Recruitment Completed

The following clinical trials are in follow up collecting data to analyse for the primary outcome.

Pregnancy Trials

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C*STEROID Feasibility

Researchers are planning a large trial, called the C*STEROID Trial, to find out whether giving mothers corticosteroid injections before having a planned caesarean section from 35 weeks of pregnancy will safely reduce the risk of short term breathing problems for babies. This trial will include approximately 2600 mothers and their babies.

Before the research team undertake this trial they conducted the C*STEROID Feasibility Study to provide more information about how best to conduct the main trial. The Feasibility Study is helping to identify which women are willing to take part in such a trial, the duration of follow up participants are willing to agree to, what factors that support or prevent women from taking part and what factors that support or prevent midwives and doctors contributing to the study. It will also help to work out the practicalities of the study. Results of the Feasibility Study will also contribute to the main trial.

Women undergoing a planned caesarean section at 35+0 to 39+6 weeks were asked to participate by completing a questionnaire about their decision to take part or not take part in the study. Women who took part in the randomised controlled trial were also given two injections of corticosteroid or placebo in the week before their planned caesarean section.

Recruitment to The C*STEROID Feasibility Study closed in March 2020.  The research team are now  looking forward to opening recruitment to the main C*STEROID Trial later this year.

Status: Recruitment complete.

ANZCTR number: ACTRN12618002028280

Contact: [email protected]

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The ECOBABe Study (Early Colonisation with Bacteria After Birth) is investigating whether babies born by caesarean section can be protected from a greater risk of some conditions, including childhood obesity and asthma, by being given their mothers' bacteria soon after birth.

Babies born by caesarean section miss out on the normal process of exposure to these bacteria, which happens during a vaginal birth. The bacteria may be an important part of developing babies’ digestive and immune systems. The study is trying to see if mimicking the normal process can help babies born by caesarean section.

Status: Recruitment complete. Recruitment to the study was completed earlier this year.

ANZCTR number: ACTRN12618000339257

Contact:  [email protected]

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GEMS Study

Gestational Diabetes Mellitus Trial of Diagnostic Detection Thresholds

Gestational diabetes (GDM) is a significant health problem affecting one in every 12 pregnant women or over 5,200 women in New Zealand annually. GDM has a major, negative impact on maternal and perinatal health with lifelong consequences. There is no consensus as to the degree of high blood glucose needed for the diagnosis of GDM or when treatment will be beneficial, due to a lack of high quality evidence.

This randomised trial compares important health outcomes for mothers and babies of treating women with GDM by the current criteria used in New Zealand with newly proposed criteria, that use a lower threshold and will diagnose more women as having GDM. Our results will show which diagnostic criteria is best for the health of mothers and babies, which is more cost-effective, and so provide the necessary information to guide clinical practice and policy in New Zealand, with global relevance.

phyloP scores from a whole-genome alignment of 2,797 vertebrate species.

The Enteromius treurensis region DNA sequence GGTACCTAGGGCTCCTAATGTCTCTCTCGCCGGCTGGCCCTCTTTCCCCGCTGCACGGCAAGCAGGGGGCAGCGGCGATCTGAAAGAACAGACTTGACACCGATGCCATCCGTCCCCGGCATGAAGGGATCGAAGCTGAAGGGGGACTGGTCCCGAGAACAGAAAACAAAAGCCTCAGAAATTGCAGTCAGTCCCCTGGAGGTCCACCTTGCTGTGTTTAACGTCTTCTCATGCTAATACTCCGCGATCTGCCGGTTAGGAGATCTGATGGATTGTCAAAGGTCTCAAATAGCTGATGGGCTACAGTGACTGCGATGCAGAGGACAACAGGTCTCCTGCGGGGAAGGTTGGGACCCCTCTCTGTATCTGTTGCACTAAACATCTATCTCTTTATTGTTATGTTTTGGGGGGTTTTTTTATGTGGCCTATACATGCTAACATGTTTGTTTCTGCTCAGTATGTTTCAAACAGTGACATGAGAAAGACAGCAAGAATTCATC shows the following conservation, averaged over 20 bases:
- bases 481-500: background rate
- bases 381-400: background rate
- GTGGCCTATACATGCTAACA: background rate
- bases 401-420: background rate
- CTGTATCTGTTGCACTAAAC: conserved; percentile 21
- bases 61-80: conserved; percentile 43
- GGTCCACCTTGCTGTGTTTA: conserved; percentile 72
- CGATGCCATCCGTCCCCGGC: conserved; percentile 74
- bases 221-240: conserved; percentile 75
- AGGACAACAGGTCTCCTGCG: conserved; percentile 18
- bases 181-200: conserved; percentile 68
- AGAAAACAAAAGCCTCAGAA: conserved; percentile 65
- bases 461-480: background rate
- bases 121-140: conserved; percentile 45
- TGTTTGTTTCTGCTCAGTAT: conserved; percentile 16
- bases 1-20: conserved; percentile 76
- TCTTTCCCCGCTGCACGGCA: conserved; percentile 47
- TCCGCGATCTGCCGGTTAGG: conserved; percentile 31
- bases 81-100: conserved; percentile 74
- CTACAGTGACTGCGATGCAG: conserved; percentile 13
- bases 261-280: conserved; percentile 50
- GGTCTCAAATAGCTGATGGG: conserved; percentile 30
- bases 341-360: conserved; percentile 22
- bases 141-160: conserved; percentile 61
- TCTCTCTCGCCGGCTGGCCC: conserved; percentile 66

Status: Recruitment complete

ANZCTR number: ACTRN12615000290594

Preterm Infant Trials

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Magnesium Sulphate at 30 to 34 weeks' gestational age: Neuroprotection Trial

Antenatal magnesium sulphate is recommended prior to preterm birth at less than 30 weeks’ gestation for neuroprotection of the fetus. Whether there are benefits at later gestations is uncertain. The primary aim of this randomised placebo controlled trial is to assess whether giving magnesium sulphate compared with placebo to women immediately prior to preterm birth between 30 and 34 weeks' gestation reduces the risks of death or cerebral palsy in their children at 2 years' corrected age.

Status: Recruitment completed.

ANZCTR number: ACTRN12611000491965

Newborn Infant Trials

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Higher IV protein intake for extremely low birthweight babies in the first week after birth on survival free from neurodevelopmental disability at 2 years' corrected age

Postnatal growth restriction, or faltering growth, is almost universal in extremely low birthweight (ELBW) babies. This is largely due to inadequate nutrition, as it is very difficult to maintain nutritional intake in the smallest babies, particularly in the first week after birth. ELBW babies are also at risk of adverse neurodevelopmental outcomes, likely also due, in part, to inadequate nutrition. Investigators have shown that increasing protein intakes in early life prevents faltering growth. They now propose to determine whether increased protein intake in early life in ELBW babies improves neurodevelopmental outcomes through a multicentre, double-blind randomised placebo-controlled trial. The findings of this trial will be of relevance to the management of all preterm babies because the intervention is simple and cheap.

Status: Recruitment completed.

ANZCTR number: ACTRN12612001084875